Everything that's not defined in the order will simply appended to the end of the manpage.

Finally here's a real example where cli2man generates its own manpage and the OPTIONS and DESCRIPTION sections are swapped:

 shell
cli2man cli2man -m --set-order "NAME,SYNOPSIS,OPTIONS,DESCRIPTION"


> NOTE: There's a standard order of sections that all manpages should stick to. Cli2Man tries to keep a standardized list of sections.
When you change the standard order or when you use custom non-standard sections inbetween standard sections, make sure that you have good reasons to do so.

### Automatic filenames and gunzip compression

Usually manpages have the format progname.section and often they're compressed with gzip.
If you want that file format, run cli2man as follows:

cli2man cli2man -o auto --gzip

You get a file cli2man.1.gz in the current directory.

Just adding .gz to the output file name will result in a gzip compressed file, too.

cli2man cli2man -o my_awesome_manpage.gz

### Saving your current config

When you have found the optimal options in the CLI, you may want to create
a script so that you can regenerate your manpage quickly and improve your cli2man configuration
later.

There's a command line option for that:

 shell
#The --create-script option saves all the other command line options in an executable script
cli2man cli2man -mzo auto -I some_additional_stuff --info-section examples --option-section "Even more options" --create-script generate_manpage.sh


INCLUDING EXTRA MATERIAL IN YOUR MANPAGE / MINI MDOC TUTORIAL
-------------------------------------------------------------

Writing manpages with MDoc by hand isn't really hard, that's why Cli2Man outputs MDoc.

Let's say you want to include a section AUTHORS in your manpage.

Create a new file myprog_more_info.mdoc like this:


.Sh AUTHORS
Mikee Mike <mike@internet.net>
Anika An <ani@www.org>
.Pp
Special thanks go to contributors not mentioned here!
.Pp
See the full list of contributors at:
http://theproject.org/THANKS
...


As you see the line

.Sh AUTHORS

Creates a new section "AUTHORS" in the manpage.
Lines starting with a dot and two letters (like .Sh/.Pp) are macros and they sometimes take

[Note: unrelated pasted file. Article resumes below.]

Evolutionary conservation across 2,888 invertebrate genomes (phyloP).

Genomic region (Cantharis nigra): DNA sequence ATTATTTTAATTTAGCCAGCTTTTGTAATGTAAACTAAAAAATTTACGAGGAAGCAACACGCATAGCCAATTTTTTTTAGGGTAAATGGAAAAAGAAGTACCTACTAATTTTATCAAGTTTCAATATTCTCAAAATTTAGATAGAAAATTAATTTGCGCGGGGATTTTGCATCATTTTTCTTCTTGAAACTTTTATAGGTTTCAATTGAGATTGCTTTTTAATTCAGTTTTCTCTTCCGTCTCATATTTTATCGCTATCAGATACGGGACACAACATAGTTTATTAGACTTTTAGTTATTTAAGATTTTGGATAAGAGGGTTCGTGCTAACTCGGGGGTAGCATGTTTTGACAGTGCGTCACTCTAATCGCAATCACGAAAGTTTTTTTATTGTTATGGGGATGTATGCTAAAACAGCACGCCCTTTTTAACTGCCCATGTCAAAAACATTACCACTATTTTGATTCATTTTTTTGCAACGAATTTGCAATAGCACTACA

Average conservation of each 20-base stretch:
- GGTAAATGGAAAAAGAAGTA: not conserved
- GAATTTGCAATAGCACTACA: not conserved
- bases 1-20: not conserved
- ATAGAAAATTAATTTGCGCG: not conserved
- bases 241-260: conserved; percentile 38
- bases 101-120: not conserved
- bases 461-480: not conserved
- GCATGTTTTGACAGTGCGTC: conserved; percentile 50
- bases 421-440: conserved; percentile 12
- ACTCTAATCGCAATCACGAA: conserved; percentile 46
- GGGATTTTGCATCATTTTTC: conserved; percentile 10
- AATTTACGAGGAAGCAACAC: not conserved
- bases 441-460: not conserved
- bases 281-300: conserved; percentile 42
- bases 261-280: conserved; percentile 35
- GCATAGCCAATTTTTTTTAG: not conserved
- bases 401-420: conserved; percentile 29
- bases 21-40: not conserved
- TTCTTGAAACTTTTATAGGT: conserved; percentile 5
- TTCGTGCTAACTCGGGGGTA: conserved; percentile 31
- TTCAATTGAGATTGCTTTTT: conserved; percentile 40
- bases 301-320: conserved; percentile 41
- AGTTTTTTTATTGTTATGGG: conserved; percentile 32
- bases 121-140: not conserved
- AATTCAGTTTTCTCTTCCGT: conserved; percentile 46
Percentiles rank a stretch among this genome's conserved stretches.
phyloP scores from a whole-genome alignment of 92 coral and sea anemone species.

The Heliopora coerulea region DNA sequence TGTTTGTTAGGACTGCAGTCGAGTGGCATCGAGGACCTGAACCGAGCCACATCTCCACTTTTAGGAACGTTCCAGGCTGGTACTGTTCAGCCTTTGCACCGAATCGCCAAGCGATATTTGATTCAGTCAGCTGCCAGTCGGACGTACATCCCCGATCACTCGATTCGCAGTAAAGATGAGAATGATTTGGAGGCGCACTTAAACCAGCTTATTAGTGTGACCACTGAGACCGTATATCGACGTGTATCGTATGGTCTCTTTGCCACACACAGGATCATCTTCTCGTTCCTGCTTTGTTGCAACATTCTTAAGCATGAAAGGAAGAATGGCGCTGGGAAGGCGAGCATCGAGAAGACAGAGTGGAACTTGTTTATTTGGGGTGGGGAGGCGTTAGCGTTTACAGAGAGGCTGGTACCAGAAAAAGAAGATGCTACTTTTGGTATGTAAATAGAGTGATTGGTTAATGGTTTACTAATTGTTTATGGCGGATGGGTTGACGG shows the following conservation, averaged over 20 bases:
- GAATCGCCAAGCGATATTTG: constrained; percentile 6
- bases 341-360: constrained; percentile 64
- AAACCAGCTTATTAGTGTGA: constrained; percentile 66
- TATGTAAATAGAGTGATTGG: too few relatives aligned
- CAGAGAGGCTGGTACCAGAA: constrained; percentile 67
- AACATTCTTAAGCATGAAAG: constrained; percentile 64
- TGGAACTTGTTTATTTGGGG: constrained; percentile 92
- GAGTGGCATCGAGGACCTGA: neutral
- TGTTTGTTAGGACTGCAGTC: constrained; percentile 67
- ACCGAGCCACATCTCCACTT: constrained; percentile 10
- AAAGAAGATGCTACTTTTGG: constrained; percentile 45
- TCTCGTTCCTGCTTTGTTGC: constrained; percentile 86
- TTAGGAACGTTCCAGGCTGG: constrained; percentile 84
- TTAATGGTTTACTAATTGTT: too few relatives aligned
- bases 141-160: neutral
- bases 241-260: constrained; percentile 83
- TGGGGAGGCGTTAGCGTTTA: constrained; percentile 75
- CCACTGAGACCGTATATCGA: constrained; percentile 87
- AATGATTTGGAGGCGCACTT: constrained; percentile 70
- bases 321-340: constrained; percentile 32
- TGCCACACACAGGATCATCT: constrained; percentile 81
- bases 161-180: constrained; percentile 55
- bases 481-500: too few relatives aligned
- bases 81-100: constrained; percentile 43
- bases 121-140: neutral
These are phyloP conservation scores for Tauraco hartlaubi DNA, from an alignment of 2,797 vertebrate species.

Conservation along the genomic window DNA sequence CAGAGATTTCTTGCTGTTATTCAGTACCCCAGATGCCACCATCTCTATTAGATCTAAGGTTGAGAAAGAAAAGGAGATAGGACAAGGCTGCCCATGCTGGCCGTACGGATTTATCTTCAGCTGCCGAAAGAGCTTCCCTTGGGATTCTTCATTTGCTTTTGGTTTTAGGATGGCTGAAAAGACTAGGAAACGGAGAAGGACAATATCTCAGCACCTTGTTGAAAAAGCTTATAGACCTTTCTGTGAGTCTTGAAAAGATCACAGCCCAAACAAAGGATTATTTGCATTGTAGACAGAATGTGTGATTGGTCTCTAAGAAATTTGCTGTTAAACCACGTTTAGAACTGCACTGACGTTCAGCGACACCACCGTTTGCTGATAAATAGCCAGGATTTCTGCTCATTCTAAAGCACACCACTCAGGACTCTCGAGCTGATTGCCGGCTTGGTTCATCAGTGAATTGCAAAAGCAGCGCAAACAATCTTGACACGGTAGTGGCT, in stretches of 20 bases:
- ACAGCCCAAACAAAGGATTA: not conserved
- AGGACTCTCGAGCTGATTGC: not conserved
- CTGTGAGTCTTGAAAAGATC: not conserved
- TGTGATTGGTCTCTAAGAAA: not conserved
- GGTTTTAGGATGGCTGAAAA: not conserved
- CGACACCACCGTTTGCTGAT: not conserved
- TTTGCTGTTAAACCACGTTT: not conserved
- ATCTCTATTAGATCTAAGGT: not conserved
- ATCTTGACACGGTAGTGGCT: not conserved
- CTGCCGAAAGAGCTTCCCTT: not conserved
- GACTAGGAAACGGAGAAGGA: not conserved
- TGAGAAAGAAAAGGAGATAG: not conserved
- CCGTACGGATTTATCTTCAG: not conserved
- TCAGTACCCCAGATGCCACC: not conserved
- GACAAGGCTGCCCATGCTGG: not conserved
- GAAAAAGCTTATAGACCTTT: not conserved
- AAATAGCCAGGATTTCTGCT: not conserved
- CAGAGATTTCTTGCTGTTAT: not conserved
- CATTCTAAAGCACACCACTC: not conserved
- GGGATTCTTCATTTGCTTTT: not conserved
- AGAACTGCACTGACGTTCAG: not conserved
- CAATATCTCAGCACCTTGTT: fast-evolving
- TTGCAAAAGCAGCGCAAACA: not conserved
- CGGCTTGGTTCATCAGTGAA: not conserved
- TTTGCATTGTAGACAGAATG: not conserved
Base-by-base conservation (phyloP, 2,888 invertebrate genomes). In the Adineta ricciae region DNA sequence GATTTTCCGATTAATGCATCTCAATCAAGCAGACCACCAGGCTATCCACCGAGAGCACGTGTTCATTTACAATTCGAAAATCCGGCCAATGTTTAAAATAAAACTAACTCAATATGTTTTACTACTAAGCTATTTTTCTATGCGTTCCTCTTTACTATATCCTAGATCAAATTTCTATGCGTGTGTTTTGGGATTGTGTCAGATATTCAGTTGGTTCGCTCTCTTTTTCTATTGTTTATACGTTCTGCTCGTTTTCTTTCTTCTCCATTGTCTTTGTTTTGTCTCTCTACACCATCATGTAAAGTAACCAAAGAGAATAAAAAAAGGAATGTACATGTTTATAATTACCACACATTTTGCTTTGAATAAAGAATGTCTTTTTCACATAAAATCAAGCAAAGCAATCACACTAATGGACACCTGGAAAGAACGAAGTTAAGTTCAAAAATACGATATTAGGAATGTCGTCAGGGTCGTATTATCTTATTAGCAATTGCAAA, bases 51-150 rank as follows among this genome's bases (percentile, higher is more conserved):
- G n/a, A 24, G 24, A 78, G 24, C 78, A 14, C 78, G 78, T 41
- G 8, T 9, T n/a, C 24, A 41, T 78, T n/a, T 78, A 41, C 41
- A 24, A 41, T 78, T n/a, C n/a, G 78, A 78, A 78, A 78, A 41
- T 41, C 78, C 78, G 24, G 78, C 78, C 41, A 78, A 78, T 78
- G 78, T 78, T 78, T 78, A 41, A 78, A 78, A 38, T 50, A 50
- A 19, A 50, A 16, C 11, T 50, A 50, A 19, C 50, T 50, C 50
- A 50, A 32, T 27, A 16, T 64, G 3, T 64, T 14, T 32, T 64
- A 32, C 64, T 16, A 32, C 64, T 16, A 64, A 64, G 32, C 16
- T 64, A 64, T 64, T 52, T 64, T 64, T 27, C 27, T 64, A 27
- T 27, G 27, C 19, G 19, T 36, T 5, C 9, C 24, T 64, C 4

parameters and sometimes not.

While .Sh SECTION starts a new section, the .Pp macro simply states that a new paragraph is beginning here.

If you want a list of items with nice identation, something like this will work:


.Sh SECTION
.Bl -tag -width Ds
.It the first item
Text belonging to the first item
.It the second item
Text belonging to the second
.El


To include your new section in the manpage run cli2man like this:

cli2man myprog -mzo auto -I myprog_more_info.mdoc

If you're not happy with the order the new section appears in, try this:

 shell
cli2man myprog -mzo auto -I myprog_more_info.mdoc --set-order "NAME,AUTHORS,SYNOPSIS,DESCRIPTION"


The sections in your include file are parsed and ordered according to the section order settings. When a section
doesn't exist in the section order it will not be included in the manpage, so **if you're using any non-standard
section names you'll have to modify the section order**.
This is a feature and not a bug, because some people may not want to include all the sections from the include
file in the manpage.

> NOTE: There's a standard order of sections that all manpages should stick to. Cli2Man tries to keep a standardized list of sections.
When you change the standard order or when you use custom non-standard sections inbetween standard sections, make sure that you have good reasons to do so.